The record is clear that petitioners canceled the policy and received the cash surrender value of the policy. Transamerica then calculated the taxable gain on the distribution based on petitioners' cost basis in the policy. Petitioners were well aware of the fact that the premiums paid affected their cost basis in the policy and, thus, their taxable gain. In fact, it appears that petitioners diligently requested Transamerica to recalculate the taxable gain due to employee contributions that may not have been accounted for as a result of the conversion of the term life insurance policies into the policy. Absent exceptions not applicable in the instant case, the law is well-settled that a distribution upon the complete surrender of a life insurance contract is includable in gross income to the extent the distribution exceeds the investment in the contract. Therefore, the distribution of $9,760 is includable in petitioners' gross income. Accordingly, we sustain respondent's determination.
 We have considered all of the other arguments made by petitioners, and, to the extent that we have not specifically addressed those arguments, we conclude they are without merit.
 Reviewed and adopted as the report of the Small Tax Case Division.
 To reflect the foregoing,
 Decision will be entered for respondent.
1Unless otherwise indicated, all subsequent section references are to the Internal Revenue Code in effect for 2000, the taxable year in issue. All Rule references are to the Tax Court Rules of Practice and Procedure.
2All amounts are rounded to the nearest dollar.
3A complete copy of the policy is not in the record, but the evidence indicates that the policy provided for annual dividends, premiums payable during life of insured, and face amount payable at death of insured.
4At some point in time, Occidental Life Insurance Co. of California merged with Transamerica Life Insurance Co.
5We need not decide whether sec. 7491, concerning burden of proof, applies to the present case because the facts are not in dispute and the issue is one of law. See Higbee v. Commissioner, 116 T.C. 438 (2001).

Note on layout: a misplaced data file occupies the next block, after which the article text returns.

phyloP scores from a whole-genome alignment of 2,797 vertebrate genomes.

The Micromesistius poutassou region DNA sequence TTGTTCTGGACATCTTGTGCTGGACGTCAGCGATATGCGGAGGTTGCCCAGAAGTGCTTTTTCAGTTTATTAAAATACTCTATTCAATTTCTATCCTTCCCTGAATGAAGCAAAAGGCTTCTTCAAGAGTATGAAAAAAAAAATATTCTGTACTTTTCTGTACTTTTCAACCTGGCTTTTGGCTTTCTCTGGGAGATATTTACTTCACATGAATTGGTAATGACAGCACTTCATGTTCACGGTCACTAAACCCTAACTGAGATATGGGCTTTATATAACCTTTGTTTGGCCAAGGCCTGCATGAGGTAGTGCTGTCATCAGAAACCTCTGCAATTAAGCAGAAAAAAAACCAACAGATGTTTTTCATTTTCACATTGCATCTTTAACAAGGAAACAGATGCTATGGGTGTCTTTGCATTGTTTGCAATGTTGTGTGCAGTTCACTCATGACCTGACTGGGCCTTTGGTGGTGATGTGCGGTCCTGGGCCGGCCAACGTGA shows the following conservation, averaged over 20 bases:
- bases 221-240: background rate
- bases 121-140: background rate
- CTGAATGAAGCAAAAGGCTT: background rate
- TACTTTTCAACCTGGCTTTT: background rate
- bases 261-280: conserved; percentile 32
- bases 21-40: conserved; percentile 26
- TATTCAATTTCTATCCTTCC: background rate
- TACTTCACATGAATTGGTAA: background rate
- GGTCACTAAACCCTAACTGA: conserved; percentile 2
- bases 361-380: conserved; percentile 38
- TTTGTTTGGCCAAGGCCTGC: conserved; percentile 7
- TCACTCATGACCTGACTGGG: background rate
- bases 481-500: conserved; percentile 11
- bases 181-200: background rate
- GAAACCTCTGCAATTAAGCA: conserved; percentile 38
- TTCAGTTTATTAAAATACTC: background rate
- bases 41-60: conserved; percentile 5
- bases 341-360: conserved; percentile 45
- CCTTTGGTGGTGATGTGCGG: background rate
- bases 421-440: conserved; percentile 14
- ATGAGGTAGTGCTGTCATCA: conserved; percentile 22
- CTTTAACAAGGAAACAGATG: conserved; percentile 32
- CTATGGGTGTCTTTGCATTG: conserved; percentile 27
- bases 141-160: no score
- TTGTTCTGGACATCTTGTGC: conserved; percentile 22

6The policy satisfies the definition of a life insurance contract. See sec. 7702(a).
7We note that sec. 101(g)(2) provides that amounts received under a life insurance contract on the life of an insured who is "chronically ill" may be excluded from gross income. See sec. 7702B(c)(2). Although Mr. Jensen may suffer from certain health problems, the record does not support a finding that he is chronically ill.
8Petitioners disagree with respondent's characterization that the distribution is from a pension or annuity. The fact that respondent erroneously characterizes the distribution as from a pension or annuity has no bearing on the resolution of the issue in this case. Clearly, the distribution resulted from petitioners' surrender of the policy.
9Insurance "dividends", in general, "may be excluded from income as a reduction of premium, at the time of the periodic payment of premiums". Estate of Wong Wing Non v. Commissioner, 18 T.C. 205, 209 (1952).
10Generally, payments of benefits due under any law administered by the Department of Veterans Affairs are exempt from taxation. See 38 U.S.C sec. 5301(a)(1) (Supp. III 2003).
END OF FOOTNOTES
Tax Analysts Information
Code Section: Section 72 -- Annuities; Section 61 -- Gross Income Defined
Subject Area: Individual income taxation
Litigation and appeals
Author: Armen, Robert N., Jr.
Institutional Author: United States Tax Court
Tax Analysts Document Number: Doc 2004-11253 [PDF]
Tax Analysts Electronic Citation: 2004 TNT 103-7